For reasons that have no rational explanations at this time, the US and Europe have embarked on a concerted program to demonize Putin, ostracize Russia, and bring the world as close to a major conflict as it's been since the Cold War, a time hardly memorable to many in the current crop of our elected officials. A dangerous dynamic is brewing between the West and Russia/Putin. We are seeing a rush to war very similar to the one that led up to Saddam's ouster, but this time, we have much less justification (hard to believe) and the opponent is tremendously more capable. There is little sense in the course the West is currently pursuing, little to gain, and much to lose. The main conclusion here is that not only is the US poking the bear, but it is doing so with increasing frequency and upping the ante dangerously with each step.
Argentina defaults; Russia, Ukraine, Libya, Israel, Gaza, Iraq all in a state of (hot or otherwise) war, the worst Ebola epidemic in the history of Africa, and now Obama is getting sued.
Huxley’s Brave New World dystopian America had a good run from 1950 until 2000. Our keepers kept us fat, dumb, distracted, and in debt up to our eyeballs. Since 2000 Orwell’s 1984 dystopian Surveillance States of America seems to be taking shape, under the watchful eye of our very own Big Brother, the NSA. Fear, punishment, slogans (See Something Say Something) and appeals to non-thinking patriotism have replaced freedom, liberty, individual rights, the Constitution, personal responsibility for our own lives and questioning authority. Are you a believer? “One believes things because one has been conditioned to believe them.” – Aldous Huxley – Brave New World; Or a truth seeker? “You shall know the truth and the truth shall make you mad.” – Aldous Huxley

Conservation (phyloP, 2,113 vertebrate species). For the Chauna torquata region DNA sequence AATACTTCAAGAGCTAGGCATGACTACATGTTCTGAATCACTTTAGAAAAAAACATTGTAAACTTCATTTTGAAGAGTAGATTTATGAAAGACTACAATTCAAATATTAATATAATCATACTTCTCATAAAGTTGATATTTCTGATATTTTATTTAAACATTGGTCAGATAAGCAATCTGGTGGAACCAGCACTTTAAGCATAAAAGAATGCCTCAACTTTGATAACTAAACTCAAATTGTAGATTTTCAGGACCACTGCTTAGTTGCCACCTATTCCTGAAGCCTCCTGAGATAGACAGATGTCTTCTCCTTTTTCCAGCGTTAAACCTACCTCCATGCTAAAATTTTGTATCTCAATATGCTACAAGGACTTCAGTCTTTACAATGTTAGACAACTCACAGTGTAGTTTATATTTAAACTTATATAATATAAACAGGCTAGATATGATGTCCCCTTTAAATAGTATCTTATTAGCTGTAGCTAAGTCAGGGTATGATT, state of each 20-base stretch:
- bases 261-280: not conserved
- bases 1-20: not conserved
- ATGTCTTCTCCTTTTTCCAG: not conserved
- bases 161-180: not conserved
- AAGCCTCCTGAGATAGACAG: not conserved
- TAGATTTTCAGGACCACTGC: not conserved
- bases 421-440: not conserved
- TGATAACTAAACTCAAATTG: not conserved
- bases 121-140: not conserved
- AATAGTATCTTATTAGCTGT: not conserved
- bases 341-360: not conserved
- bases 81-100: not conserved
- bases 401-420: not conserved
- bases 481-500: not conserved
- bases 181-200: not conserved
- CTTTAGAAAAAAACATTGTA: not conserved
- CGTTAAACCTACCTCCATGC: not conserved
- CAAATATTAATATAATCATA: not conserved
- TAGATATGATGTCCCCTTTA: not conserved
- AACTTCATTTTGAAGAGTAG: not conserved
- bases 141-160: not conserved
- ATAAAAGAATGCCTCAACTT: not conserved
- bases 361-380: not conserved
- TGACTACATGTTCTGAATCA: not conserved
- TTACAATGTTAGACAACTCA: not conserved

Despots, dictators, and power hungry presidents arise in an atmosphere of fear, scarce resources, hopelessness, and misery. As the power of the central government grows; the freedoms, liberties and rights of the people are diminished and ultimately relinquished.
Imperial Washington is truly running amuck in its insensible confrontation with Vladimir Putin. The latest round of new sanctions is a counter-productive joke. But it is the larger narrative that is so blatantly offensive - that is, the notion that a sovereign state is being wantonly violated by an aggressive neighbor arming “terrorists” inside its borders. Once again, the American Warfare State has confected a false narrative to justify policies and missions that have nothing to do with the safety and security of the citizens of Lincoln NE and Wooster MA. Unfortunately, false narratives are what the Warfare State does.